When I interviewed executives at Mayville Engineering Co., a seven-plant, 1,000-employee behemoth of a contract fabricator, I could tell the CEO Bob Kamphuis was proudest of one statistic. The company delivered on time over 99 percent of the time.
On time delivery of quality parts lies at the heart of contract manufacturing. Since the recession I’ve seen more shops take on the manufacturing of entire products, not just parts. Some already downsized OEMs decided essentially to get out of the manufacturing business. One executive I spoke with talked about how his now much smaller company still designs and sells machines, but outsources nearly all of manufacturing to local suppliers.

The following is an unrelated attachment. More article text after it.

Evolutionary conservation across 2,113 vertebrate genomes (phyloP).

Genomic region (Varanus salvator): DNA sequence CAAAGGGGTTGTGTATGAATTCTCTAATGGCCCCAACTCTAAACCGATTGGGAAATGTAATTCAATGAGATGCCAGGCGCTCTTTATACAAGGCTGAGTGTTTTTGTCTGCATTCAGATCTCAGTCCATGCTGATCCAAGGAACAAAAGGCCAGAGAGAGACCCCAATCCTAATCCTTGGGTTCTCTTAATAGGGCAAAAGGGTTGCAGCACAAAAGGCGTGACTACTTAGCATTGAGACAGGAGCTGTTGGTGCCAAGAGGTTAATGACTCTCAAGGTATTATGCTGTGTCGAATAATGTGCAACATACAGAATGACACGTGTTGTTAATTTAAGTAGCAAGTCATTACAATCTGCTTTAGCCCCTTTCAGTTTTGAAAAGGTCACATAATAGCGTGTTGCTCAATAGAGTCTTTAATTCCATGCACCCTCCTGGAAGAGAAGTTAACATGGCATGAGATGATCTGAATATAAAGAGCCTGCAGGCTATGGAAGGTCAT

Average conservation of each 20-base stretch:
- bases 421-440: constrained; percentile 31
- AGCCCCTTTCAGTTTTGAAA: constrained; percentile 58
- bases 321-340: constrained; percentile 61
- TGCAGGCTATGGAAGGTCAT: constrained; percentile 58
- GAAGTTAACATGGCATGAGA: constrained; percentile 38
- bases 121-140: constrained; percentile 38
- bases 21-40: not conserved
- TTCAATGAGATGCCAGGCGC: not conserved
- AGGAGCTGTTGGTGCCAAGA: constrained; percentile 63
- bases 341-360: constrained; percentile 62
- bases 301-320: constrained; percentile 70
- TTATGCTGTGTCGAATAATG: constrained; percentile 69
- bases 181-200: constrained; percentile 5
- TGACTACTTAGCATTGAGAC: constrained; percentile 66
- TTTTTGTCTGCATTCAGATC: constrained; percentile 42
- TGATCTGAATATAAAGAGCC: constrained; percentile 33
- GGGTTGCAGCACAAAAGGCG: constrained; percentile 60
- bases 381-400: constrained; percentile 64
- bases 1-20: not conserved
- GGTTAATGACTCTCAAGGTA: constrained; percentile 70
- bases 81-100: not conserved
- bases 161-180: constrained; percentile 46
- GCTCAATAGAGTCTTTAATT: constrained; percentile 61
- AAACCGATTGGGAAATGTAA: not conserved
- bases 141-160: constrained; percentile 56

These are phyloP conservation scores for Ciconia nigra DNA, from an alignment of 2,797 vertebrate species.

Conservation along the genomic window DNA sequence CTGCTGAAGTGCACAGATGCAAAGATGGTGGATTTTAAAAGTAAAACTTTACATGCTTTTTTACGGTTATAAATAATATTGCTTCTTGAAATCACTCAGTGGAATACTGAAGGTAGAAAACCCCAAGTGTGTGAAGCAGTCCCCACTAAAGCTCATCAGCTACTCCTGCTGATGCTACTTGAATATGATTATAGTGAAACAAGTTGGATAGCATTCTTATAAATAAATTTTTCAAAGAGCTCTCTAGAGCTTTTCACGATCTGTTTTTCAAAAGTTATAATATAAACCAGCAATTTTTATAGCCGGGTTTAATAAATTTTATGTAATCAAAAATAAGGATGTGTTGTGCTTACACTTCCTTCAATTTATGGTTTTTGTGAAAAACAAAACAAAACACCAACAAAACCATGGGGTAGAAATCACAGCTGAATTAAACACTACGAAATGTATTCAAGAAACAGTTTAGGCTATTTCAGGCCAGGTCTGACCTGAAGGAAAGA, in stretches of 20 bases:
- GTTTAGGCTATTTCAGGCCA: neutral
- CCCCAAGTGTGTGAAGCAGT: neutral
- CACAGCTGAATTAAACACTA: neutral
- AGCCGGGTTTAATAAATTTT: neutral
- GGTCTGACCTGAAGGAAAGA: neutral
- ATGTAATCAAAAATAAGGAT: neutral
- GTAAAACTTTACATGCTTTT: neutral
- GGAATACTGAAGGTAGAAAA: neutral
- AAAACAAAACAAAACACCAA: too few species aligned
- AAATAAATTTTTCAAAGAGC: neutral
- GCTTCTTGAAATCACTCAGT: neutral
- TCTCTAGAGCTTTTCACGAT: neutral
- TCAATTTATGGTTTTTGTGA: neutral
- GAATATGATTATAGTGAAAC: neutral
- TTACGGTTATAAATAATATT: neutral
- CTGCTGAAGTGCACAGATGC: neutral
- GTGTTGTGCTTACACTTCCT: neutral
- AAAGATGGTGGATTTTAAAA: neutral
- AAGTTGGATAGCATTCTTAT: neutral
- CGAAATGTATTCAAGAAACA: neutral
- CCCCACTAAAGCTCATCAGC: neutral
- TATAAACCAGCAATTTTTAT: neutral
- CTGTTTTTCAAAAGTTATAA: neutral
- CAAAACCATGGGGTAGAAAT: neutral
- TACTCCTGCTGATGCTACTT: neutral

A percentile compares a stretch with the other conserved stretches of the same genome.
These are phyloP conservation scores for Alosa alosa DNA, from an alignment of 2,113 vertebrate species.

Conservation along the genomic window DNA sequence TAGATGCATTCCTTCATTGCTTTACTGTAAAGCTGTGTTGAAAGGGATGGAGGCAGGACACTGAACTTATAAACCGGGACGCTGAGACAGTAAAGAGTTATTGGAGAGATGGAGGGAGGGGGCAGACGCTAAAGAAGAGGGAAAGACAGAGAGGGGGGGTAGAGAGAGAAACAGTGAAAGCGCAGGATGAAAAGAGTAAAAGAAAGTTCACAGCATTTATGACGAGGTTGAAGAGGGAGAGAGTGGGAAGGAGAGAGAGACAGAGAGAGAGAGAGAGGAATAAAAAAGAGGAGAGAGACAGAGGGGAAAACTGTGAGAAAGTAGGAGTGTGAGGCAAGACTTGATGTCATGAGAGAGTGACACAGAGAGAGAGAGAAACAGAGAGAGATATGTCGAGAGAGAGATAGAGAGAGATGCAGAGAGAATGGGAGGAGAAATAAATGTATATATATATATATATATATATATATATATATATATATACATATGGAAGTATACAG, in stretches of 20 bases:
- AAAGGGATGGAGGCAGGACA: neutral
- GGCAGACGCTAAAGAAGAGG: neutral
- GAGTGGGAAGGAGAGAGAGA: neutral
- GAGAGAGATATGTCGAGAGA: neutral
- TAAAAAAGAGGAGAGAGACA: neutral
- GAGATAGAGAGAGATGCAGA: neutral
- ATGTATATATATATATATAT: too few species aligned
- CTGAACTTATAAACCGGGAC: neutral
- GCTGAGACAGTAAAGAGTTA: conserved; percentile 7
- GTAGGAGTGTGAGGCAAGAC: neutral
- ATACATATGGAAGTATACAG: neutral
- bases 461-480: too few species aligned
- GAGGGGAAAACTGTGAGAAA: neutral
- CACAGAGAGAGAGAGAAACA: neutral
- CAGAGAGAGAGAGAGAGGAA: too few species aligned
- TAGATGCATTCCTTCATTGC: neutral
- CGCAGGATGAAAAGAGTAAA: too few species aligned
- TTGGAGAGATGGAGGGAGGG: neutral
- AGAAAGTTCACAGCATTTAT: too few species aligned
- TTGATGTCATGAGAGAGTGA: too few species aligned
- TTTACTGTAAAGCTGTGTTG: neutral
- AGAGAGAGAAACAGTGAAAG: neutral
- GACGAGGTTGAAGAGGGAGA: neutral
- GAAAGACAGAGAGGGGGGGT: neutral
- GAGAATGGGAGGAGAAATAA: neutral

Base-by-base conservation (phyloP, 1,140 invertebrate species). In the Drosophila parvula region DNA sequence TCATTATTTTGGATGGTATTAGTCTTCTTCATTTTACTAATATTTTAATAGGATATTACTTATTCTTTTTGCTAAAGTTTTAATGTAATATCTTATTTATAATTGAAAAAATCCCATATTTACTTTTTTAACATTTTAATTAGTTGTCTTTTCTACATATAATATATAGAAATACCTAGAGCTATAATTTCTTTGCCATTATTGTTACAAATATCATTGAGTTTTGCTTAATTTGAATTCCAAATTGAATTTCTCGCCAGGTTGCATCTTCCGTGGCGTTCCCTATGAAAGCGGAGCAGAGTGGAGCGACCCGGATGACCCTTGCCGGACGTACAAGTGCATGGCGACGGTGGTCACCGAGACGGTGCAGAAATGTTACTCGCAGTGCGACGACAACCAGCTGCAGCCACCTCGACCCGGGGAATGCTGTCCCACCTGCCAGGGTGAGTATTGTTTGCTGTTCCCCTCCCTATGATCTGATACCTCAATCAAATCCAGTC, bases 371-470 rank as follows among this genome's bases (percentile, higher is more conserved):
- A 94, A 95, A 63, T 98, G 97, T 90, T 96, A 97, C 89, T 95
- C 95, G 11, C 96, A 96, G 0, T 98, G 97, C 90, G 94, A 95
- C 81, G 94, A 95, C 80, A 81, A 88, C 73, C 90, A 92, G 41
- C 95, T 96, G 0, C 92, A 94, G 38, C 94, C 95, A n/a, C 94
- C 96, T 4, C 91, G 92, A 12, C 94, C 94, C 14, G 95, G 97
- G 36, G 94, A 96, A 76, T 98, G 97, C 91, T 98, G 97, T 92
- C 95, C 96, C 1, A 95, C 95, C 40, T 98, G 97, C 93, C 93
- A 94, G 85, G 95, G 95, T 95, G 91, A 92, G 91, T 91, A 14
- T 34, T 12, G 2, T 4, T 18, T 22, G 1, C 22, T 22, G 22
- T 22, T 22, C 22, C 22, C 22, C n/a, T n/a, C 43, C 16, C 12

This makes sense, he said, because product line manufacturers need to follow the market--and the market may demand an entirely new product made of different materials, requiring different manufacturing processes. Outsourcing nearby, as opposed to overseas, means shops respond quicker. (Besides, inflation and economic uncertainty in Asia has made the labor cost difference less of an issue.)
Companies now think: Why invest in the people and equipment to make things when you have a reliable network of contract manufacturers close at hand? The key word is “reliable.” If that executive couldn’t find contract fabricators who could deliver quality parts on time, his company probably would be very different today.